Kavre District Court has remanded former minister and Netra Bikram Chand-lend Maoist splinter group spokesperson Khadga Bahadur Bishwokarma (Prakanda) in custody for three more days.

Bishwokarma, who was earlier arrested on charge of extortion, was released on Saturday. However, he was re-arrested on the court premises for allegedly attacking a crusher plant in Kavre.

The top Maoist leader was presented before the district court on Sunday. Police had requested seven days to investigate the case. However, the court granted only three days for investigation.

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Saturday, August 18, 2018

Mr Virgin Movie Review: A collection of stale jokes

Out of the three Nepali movies that were released this week, Mr Virgin, because of its trailer, looked promising. But like all movies, it too failed to live up to the hype.

The movie revolves around three men: Dhal Bahadur (Gaurav Parihar), Pavitra Prassad (Bijay Baral) and Kumar Kancha (Kamal Mani Nepal), all of whom are in the mid-thirties are yet to ‘lose their virginity’. After getting poked at by a Chumman Lal (Bhola Raj Sapkota) the three friends decide it was time they made make him eat his words.

The next night they decide to get laid, and in search of girls they visit Thamel, where they meet a taxi driver Pyasi Mohan (Rabindra Jha) who instead of helping them, takes advantage of the trio.

The first half of the movie is average. Director Bisharad Basnet tries to lighten the mood with humour but fails to entertain the audience as all the funny bits were already on the trailer. The jokes were clichéd and inappropriate, especially those involving transgenders.

While the joke kept the audience seated during the first half, there was nothing worth watching in the second as the movie slowly started to lose the audience. The half failed to explain the gist of the movie or the characters which makes the film confusing and not as funny as the makers though it is.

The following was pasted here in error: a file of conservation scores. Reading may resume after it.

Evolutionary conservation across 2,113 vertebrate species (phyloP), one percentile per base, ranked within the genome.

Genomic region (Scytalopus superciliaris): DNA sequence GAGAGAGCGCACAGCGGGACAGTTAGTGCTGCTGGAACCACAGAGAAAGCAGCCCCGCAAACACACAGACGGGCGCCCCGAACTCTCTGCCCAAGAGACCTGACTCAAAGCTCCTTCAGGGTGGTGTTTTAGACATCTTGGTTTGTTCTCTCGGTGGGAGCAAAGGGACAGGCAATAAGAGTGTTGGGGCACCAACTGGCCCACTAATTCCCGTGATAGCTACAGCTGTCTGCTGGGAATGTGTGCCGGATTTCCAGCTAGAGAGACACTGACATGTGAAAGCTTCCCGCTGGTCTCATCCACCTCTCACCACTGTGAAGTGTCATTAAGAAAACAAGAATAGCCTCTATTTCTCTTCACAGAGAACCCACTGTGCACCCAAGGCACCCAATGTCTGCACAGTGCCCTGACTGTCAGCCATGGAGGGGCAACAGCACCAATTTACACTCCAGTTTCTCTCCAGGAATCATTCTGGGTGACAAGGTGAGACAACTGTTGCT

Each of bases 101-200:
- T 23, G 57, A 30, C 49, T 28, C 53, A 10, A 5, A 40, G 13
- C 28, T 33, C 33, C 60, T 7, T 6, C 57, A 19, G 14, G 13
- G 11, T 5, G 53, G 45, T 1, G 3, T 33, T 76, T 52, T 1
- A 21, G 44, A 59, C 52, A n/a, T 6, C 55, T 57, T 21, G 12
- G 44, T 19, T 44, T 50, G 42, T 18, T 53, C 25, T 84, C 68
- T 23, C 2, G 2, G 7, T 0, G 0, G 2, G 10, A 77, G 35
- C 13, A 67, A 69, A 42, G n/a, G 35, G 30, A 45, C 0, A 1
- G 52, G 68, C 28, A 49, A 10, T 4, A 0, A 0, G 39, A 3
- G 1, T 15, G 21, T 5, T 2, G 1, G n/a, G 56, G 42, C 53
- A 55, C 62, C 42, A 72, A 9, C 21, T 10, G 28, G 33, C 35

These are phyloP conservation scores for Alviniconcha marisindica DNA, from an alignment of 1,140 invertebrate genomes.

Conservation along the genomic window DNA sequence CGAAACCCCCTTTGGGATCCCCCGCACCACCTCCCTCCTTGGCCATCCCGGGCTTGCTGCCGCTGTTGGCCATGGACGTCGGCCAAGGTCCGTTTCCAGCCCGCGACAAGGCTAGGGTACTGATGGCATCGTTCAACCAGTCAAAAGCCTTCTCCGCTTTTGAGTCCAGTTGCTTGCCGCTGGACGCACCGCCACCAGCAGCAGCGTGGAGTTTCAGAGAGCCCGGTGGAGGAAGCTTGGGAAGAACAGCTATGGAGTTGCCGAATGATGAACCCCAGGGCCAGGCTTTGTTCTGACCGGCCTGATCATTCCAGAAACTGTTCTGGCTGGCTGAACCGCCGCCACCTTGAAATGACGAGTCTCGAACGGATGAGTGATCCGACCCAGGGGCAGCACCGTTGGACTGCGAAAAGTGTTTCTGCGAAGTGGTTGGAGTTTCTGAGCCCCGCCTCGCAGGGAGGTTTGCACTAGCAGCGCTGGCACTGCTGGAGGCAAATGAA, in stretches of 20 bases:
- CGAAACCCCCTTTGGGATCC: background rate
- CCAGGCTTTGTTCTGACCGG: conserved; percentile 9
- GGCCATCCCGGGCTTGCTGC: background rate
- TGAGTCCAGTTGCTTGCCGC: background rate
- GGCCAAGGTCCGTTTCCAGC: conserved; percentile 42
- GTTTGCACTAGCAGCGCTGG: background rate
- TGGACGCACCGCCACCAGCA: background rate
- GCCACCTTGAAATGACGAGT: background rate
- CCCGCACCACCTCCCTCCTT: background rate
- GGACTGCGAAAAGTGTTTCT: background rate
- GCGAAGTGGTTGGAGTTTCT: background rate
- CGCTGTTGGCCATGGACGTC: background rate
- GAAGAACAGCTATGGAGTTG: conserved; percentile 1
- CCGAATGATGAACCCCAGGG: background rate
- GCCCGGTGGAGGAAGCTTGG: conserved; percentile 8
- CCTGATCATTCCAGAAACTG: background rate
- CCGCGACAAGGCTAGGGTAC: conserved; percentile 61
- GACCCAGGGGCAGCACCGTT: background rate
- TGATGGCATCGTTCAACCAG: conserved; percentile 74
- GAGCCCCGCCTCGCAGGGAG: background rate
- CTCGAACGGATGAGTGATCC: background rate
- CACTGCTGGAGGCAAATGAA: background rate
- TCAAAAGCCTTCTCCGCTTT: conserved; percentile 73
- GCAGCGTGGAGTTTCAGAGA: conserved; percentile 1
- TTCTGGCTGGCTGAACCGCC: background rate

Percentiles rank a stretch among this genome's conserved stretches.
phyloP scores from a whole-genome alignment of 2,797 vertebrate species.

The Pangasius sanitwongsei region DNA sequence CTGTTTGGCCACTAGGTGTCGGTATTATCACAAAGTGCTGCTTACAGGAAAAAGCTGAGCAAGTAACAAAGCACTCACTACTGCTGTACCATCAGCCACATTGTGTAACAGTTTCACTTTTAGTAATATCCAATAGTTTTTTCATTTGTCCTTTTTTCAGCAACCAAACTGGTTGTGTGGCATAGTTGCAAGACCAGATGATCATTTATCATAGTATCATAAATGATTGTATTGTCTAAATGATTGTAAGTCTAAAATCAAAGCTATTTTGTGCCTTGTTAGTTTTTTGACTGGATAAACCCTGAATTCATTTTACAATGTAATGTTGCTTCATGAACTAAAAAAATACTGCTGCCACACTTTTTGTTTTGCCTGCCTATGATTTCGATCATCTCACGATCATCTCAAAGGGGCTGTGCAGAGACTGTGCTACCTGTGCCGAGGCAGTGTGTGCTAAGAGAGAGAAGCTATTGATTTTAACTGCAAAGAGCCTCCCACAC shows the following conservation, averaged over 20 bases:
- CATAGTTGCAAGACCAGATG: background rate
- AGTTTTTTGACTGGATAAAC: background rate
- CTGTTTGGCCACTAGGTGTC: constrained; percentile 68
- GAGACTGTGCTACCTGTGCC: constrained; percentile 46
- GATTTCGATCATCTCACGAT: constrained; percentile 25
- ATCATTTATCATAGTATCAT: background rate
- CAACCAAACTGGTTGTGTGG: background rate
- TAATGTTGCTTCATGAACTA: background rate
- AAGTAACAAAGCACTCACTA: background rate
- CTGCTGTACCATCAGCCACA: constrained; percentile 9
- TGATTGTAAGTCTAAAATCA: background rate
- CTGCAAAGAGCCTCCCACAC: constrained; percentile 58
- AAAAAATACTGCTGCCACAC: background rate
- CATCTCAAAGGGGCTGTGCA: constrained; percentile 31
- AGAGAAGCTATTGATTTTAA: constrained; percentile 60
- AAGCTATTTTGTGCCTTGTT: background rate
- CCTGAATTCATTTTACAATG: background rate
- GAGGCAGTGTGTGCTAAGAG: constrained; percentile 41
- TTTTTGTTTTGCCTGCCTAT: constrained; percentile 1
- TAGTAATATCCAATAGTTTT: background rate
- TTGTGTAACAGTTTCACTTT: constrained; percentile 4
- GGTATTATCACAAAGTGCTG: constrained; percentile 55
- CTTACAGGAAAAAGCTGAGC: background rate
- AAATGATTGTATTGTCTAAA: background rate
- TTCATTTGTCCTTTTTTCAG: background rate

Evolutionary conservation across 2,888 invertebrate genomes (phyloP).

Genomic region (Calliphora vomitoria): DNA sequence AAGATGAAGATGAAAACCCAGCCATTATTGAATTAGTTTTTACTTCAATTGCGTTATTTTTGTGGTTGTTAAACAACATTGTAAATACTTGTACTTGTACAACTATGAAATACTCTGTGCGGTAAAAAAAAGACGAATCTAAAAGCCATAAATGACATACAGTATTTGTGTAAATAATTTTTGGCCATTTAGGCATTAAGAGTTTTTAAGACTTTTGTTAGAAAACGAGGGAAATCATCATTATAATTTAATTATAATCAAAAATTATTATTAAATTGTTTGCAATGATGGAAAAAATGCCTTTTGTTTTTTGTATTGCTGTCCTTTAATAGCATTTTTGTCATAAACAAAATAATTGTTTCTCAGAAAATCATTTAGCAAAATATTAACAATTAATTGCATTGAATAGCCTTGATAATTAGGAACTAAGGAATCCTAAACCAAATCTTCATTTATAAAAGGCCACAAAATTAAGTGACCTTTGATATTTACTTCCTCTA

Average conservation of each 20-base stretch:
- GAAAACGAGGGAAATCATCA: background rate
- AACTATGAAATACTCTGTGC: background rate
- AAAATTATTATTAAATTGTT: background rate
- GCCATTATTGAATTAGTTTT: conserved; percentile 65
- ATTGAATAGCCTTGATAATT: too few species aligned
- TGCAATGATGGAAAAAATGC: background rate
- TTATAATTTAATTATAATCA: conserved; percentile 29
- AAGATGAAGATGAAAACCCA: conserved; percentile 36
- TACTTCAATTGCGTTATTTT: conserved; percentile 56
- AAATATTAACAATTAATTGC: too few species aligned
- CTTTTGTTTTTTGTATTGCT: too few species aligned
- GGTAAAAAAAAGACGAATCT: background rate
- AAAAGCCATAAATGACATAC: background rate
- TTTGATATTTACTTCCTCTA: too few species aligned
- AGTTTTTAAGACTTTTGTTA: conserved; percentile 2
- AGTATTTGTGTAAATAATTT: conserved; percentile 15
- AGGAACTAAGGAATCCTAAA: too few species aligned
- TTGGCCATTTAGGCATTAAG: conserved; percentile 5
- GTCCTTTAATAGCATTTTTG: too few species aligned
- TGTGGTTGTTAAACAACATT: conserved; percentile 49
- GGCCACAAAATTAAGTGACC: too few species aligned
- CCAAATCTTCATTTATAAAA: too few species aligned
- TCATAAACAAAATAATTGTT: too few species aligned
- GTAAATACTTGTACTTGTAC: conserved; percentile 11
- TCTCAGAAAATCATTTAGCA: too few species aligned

The presentation of the story in both the halves made some in the hall leave their seats.

Parihar, who is known to play serious roles, is poor in the film which makes the audience question his reason to accept such a film. He doesn’t look comfortable in his role which questions his versatility as an actor too.

Baral is another character that has disappointed. He comes out fake and doesn’t seem to have understood his character. His few dialogues like ‘I’m so excited’ and ‘I’m so confused’ are funny but apart from that, there is nothing worth noting about his acting. Nepal, however, has tried to make sure he does his character justice, but the poor script doesn’t help.

Mariska Pokharel, who plays the role of an escort, is another character portrayed in an odd manner. Her acting is strange and the way in which her character is introduced is abrupt. Her concluding scene is just as abrupt which makes the audience question why was she even in the movie.

The only person who has done his role justice is Rabrindra Jha, who plays the role of a taxi driver. His unique dialogue delivery is sure to tickle everyone’s funny bones.

The reason why the actor’s performance is so poor is down to the director who has done his job amateurishly. There is no continuity between scenes and sequences which confuses the audience. The story was unique and could have been presented in a different manner. But even with such a good cast, Basnet failed to entertain the audience.

The background score is poor and the editing is below par. The dialogues, in the end, are too loud.

For a comedy movie, Mr Virgin does not make the audience laugh. Its inappropriate jokes and clichéd dialogue makes the audience cringe throughout the two hours. Overall the movie is a poor watch.